Rattlers march to courthouse for voting


Florida A&M students and state and local supporters marched more than a mile from FAMU’s Eternal Flame to the Leon County Courthouse for early voting. The crowd chanted, “tell me what democracy looks like. This is what democracy looks like,” as they locked arm-in-arm.

Five days remain to vote early after the Florida Legislature cut the number of days from 14 to eight.  John Lewis, D-Ga., a civil rights icon, urged students to take advantage of the days left before leading the rally of hundreds up the windy streets of Adams and Gaines.

“I think it’s a deliberate and systematic attempt to many parts of America to make it difficult for people to vote,” Lewis said. “The vote should be easy. We’re not going to let anyone stop us or keep us from voting.” 

Lewis, who marched with Dr. Martin Luther King Jr., said these “tactics” will not hinder participants from casting their votes early and that it was important for students to learn and educate one another past the classroom so no one will be left behind.

Louis Jean-Baptiste, chief justice of the Student Government Association, who led students’ chants with a bullhorn, said the congressman’s presence at the university showed that our vote is needed.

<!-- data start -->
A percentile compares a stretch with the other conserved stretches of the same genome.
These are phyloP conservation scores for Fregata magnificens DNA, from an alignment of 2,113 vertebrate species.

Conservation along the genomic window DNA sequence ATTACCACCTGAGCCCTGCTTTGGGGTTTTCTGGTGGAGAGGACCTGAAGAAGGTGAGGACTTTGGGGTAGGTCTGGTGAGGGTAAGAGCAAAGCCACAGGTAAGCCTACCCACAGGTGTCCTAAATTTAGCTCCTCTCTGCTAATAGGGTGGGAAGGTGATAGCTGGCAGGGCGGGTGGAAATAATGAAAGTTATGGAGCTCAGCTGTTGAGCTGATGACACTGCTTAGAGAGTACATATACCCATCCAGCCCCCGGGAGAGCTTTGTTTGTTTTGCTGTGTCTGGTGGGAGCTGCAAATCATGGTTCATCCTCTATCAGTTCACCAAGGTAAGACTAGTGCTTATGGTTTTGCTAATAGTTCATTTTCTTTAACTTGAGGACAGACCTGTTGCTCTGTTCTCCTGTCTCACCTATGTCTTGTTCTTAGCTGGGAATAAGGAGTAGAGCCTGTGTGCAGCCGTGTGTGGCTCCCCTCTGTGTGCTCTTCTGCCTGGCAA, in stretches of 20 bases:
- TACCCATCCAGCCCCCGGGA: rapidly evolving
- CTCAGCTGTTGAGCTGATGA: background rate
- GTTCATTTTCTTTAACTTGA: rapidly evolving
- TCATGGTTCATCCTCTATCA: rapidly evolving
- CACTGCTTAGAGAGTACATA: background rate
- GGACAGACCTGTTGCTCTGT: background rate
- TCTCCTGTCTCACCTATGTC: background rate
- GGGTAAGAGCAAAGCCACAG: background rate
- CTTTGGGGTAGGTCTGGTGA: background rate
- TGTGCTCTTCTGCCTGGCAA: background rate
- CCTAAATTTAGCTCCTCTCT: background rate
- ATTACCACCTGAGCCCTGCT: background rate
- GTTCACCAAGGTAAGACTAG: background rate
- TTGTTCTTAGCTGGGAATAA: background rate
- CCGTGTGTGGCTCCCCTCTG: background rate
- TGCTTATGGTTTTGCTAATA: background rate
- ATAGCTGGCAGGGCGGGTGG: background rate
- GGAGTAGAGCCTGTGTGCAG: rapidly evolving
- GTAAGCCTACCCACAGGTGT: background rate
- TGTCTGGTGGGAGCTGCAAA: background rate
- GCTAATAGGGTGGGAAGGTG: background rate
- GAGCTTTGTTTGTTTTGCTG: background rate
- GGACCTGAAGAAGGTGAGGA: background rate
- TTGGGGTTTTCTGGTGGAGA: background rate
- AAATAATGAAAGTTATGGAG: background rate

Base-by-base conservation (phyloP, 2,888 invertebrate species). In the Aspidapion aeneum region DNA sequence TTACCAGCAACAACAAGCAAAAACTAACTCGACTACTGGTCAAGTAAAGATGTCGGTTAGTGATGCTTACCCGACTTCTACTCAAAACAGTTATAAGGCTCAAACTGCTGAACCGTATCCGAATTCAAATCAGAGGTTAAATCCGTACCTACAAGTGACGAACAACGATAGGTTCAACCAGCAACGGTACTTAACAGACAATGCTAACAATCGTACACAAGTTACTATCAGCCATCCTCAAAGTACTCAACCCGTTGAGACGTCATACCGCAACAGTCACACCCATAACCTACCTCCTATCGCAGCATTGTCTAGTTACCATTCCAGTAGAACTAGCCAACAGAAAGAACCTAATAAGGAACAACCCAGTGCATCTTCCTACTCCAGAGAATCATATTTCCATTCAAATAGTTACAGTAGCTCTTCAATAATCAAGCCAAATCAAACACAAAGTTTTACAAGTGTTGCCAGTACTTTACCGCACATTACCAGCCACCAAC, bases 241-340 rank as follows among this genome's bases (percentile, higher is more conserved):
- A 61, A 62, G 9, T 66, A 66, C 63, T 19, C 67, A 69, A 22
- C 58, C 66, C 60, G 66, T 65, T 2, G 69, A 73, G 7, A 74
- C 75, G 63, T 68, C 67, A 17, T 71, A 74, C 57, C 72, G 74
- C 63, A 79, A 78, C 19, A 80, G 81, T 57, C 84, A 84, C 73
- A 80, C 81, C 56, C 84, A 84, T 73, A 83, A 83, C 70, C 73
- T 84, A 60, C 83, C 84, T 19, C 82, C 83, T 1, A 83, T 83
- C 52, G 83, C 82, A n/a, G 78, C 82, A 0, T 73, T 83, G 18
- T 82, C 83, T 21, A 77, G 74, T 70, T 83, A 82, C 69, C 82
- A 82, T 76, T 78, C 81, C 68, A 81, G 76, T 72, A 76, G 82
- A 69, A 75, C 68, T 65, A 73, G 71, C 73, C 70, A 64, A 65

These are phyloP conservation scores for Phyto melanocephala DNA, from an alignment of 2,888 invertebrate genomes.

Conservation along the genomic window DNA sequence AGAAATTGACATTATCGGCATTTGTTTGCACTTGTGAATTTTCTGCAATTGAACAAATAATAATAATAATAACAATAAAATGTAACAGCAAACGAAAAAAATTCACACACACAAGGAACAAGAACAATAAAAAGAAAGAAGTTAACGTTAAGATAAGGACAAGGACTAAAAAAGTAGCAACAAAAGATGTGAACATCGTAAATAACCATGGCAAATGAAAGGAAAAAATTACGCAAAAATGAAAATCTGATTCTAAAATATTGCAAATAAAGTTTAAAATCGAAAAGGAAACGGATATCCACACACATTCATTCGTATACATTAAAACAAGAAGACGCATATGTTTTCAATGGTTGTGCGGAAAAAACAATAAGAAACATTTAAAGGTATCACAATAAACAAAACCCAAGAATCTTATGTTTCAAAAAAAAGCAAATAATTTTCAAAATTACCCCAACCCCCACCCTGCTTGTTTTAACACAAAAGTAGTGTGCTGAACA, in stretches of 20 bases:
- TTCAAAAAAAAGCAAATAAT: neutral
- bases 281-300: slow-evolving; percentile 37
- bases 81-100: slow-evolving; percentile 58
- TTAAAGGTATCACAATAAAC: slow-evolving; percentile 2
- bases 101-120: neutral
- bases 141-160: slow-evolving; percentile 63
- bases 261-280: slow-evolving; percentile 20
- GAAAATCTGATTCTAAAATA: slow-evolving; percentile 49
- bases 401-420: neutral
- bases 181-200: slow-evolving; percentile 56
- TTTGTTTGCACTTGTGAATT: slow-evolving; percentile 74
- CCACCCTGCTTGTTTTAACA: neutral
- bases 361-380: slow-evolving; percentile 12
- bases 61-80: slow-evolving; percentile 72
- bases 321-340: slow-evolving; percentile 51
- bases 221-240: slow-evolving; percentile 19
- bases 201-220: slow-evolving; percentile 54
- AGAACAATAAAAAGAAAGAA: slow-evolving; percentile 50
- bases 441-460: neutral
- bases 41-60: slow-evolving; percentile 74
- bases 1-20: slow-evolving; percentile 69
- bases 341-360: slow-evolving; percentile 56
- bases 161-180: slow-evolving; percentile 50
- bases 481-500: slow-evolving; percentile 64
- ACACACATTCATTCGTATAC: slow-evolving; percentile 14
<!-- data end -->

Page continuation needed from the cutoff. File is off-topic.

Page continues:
“A lot of time FAMU goes under-noticed,” Jean-Baptiste said. “But this time a congressman came all the way from D.C. and Al Lawson came to say that our vote counts.

“A long time ago, I learned that a voteless people is a hopeless people,” he added. “That means the only hope we have is to vote.” 

Students decided to come together in solidarity regardless of missing a class or test to cast their ballot. Third-year finance student Jervin Bienvenue from West Palm Beach skipped his government accounting test because he said the rally was a great opportunity to show the world what FAMU is all about.

“This is a legacy we have here at FAMU,” Bienvenue said. “We’re a very politically active student body. In spite of all the stuff that FAMU has been through, this is the biggest indicator of what we still value.”

Leon County Commissioner Bill Proctor came in support and said the streets and rally served as an outdoor classroom for new student voters.

“Being here at the courthouse to vote is not theory, it’s practice,” Proctor said. “Once we move our young people from theory to practice that’s always instructional.”

Ursula Ible, campus team leader for Organizing for America and a fifth year environmental science student from Jacksonville said sharing this experience with officials was inspiring.  

“It’s about making sure your voice is heard, what matters to you is brought to the table and your issues are being brought to justice at the end of the day,” Ible said. She is voting for the second time since the 2008 elections.

Congressman Lewis said early voting is a necessary step that can be done with your hands and your feet as students showed by marching to the courthouse. 

“You can also learn a great deal outside of a classroom,” Lewis said. “People are being educated to the power of our democracy.”